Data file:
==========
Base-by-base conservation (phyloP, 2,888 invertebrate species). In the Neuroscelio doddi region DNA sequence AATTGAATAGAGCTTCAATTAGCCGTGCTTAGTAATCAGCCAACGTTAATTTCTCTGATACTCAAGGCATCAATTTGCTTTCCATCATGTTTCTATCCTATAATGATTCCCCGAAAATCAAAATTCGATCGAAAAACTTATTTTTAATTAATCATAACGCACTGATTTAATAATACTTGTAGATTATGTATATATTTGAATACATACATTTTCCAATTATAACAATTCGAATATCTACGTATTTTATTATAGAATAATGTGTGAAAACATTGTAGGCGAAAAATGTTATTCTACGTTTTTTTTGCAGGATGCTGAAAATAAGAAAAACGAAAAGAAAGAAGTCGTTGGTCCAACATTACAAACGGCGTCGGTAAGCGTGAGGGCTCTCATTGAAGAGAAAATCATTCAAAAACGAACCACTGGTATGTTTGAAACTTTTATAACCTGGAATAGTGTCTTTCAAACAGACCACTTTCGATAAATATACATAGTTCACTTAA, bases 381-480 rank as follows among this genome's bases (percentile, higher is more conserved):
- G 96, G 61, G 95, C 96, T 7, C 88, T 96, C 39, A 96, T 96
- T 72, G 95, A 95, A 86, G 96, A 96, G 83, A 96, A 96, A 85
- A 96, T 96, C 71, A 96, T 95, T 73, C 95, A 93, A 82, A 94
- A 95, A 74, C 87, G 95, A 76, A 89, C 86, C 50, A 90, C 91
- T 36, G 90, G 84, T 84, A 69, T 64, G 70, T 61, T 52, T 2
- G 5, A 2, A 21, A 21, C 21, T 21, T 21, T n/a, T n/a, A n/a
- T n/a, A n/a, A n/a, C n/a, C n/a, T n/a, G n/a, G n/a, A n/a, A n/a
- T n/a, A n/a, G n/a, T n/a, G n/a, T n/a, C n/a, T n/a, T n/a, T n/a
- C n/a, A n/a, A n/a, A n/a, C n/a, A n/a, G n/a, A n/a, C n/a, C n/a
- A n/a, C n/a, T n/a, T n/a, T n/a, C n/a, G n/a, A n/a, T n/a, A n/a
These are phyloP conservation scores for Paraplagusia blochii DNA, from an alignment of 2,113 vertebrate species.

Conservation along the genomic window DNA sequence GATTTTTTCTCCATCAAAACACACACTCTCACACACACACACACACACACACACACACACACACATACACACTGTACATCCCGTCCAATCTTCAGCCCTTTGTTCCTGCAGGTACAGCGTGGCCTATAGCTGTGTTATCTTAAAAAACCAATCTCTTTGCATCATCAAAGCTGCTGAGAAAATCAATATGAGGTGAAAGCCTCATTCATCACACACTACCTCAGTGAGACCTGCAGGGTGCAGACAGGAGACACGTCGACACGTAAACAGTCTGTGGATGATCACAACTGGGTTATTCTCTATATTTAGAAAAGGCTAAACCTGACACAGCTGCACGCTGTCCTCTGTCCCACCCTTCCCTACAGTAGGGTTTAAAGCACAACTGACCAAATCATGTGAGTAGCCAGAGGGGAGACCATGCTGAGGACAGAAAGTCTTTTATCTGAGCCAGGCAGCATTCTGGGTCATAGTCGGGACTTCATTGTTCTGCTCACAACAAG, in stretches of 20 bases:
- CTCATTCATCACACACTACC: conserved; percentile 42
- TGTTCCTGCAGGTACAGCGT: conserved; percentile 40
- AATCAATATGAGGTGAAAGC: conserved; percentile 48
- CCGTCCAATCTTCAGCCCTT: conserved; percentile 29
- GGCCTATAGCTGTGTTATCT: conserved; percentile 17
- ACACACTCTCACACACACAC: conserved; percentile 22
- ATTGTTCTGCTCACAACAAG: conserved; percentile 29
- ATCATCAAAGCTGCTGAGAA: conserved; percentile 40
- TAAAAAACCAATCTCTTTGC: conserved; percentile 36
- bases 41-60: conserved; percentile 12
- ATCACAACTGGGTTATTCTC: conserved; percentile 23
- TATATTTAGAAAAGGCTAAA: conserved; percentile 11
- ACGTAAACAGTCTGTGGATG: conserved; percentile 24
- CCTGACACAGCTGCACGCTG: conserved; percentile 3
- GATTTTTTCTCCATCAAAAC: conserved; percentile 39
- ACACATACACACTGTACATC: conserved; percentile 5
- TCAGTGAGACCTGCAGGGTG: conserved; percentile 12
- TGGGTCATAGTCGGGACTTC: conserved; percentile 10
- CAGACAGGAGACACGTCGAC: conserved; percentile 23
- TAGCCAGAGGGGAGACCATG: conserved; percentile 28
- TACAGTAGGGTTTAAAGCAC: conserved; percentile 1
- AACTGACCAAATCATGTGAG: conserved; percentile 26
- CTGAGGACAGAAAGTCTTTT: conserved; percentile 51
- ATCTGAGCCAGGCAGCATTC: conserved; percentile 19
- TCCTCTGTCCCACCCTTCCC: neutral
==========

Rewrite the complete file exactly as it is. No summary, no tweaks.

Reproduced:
Base-by-base conservation (phyloP, 2,888 invertebrate species). In the Neuroscelio doddi region DNA sequence AATTGAATAGAGCTTCAATTAGCCGTGCTTAGTAATCAGCCAACGTTAATTTCTCTGATACTCAAGGCATCAATTTGCTTTCCATCATGTTTCTATCCTATAATGATTCCCCGAAAATCAAAATTCGATCGAAAAACTTATTTTTAATTAATCATAACGCACTGATTTAATAATACTTGTAGATTATGTATATATTTGAATACATACATTTTCCAATTATAACAATTCGAATATCTACGTATTTTATTATAGAATAATGTGTGAAAACATTGTAGGCGAAAAATGTTATTCTACGTTTTTTTTGCAGGATGCTGAAAATAAGAAAAACGAAAAGAAAGAAGTCGTTGGTCCAACATTACAAACGGCGTCGGTAAGCGTGAGGGCTCTCATTGAAGAGAAAATCATTCAAAAACGAACCACTGGTATGTTTGAAACTTTTATAACCTGGAATAGTGTCTTTCAAACAGACCACTTTCGATAAATATACATAGTTCACTTAA, bases 381-480 rank as follows among this genome's bases (percentile, higher is more conserved):
- G 96, G 61, G 95, C 96, T 7, C 88, T 96, C 39, A 96, T 96
- T 72, G 95, A 95, A 86, G 96, A 96, G 83, A 96, A 96, A 85
- A 96, T 96, C 71, A 96, T 95, T 73, C 95, A 93, A 82, A 94
- A 95, A 74, C 87, G 95, A 76, A 89, C 86, C 50, A 90, C 91
- T 36, G 90, G 84, T 84, A 69, T 64, G 70, T 61, T 52, T 2
- G 5, A 2, A 21, A 21, C 21, T 21, T 21, T n/a, T n/a, A n/a
- T n/a, A n/a, A n/a, C n/a, C n/a, T n/a, G n/a, G n/a, A n/a, A n/a
- T n/a, A n/a, G n/a, T n/a, G n/a, T n/a, C n/a, T n/a, T n/a, T n/a
- C n/a, A n/a, A n/a, A n/a, C n/a, A n/a, G n/a, A n/a, C n/a, C n/a
- A n/a, C n/a, T n/a, T n/a, T n/a, C n/a, G n/a, A n/a, T n/a, A n/a
These are phyloP conservation scores for Paraplagusia blochii DNA, from an alignment of 2,113 vertebrate species.

Conservation along the genomic window DNA sequence GATTTTTTCTCCATCAAAACACACACTCTCACACACACACACACACACACACACACACACACACATACACACTGTACATCCCGTCCAATCTTCAGCCCTTTGTTCCTGCAGGTACAGCGTGGCCTATAGCTGTGTTATCTTAAAAAACCAATCTCTTTGCATCATCAAAGCTGCTGAGAAAATCAATATGAGGTGAAAGCCTCATTCATCACACACTACCTCAGTGAGACCTGCAGGGTGCAGACAGGAGACACGTCGACACGTAAACAGTCTGTGGATGATCACAACTGGGTTATTCTCTATATTTAGAAAAGGCTAAACCTGACACAGCTGCACGCTGTCCTCTGTCCCACCCTTCCCTACAGTAGGGTTTAAAGCACAACTGACCAAATCATGTGAGTAGCCAGAGGGGAGACCATGCTGAGGACAGAAAGTCTTTTATCTGAGCCAGGCAGCATTCTGGGTCATAGTCGGGACTTCATTGTTCTGCTCACAACAAG, in stretches of 20 bases:
- CTCATTCATCACACACTACC: conserved; percentile 42
- TGTTCCTGCAGGTACAGCGT: conserved; percentile 40
- AATCAATATGAGGTGAAAGC: conserved; percentile 48
- CCGTCCAATCTTCAGCCCTT: conserved; percentile 29
- GGCCTATAGCTGTGTTATCT: conserved; percentile 17
- ACACACTCTCACACACACAC: conserved; percentile 22
- ATTGTTCTGCTCACAACAAG: conserved; percentile 29
- ATCATCAAAGCTGCTGAGAA: conserved; percentile 40
- TAAAAAACCAATCTCTTTGC: conserved; percentile 36
- bases 41-60: conserved; percentile 12
- ATCACAACTGGGTTATTCTC: conserved; percentile 23
- TATATTTAGAAAAGGCTAAA: conserved; percentile 11
- ACGTAAACAGTCTGTGGATG: conserved; percentile 24
- CCTGACACAGCTGCACGCTG: conserved; percentile 3
- GATTTTTTCTCCATCAAAAC: conserved; percentile 39
- ACACATACACACTGTACATC: conserved; percentile 5
- TCAGTGAGACCTGCAGGGTG: conserved; percentile 12
- TGGGTCATAGTCGGGACTTC: conserved; percentile 10
- CAGACAGGAGACACGTCGAC: conserved; percentile 23
- TAGCCAGAGGGGAGACCATG: conserved; percentile 28
- TACAGTAGGGTTTAAAGCAC: conserved; percentile 1
- AACTGACCAAATCATGTGAG: conserved; percentile 26
- CTGAGGACAGAAAGTCTTTT: conserved; percentile 51
- ATCTGAGCCAGGCAGCATTC: conserved; percentile 19
- TCCTCTGTCCCACCCTTCCC: neutral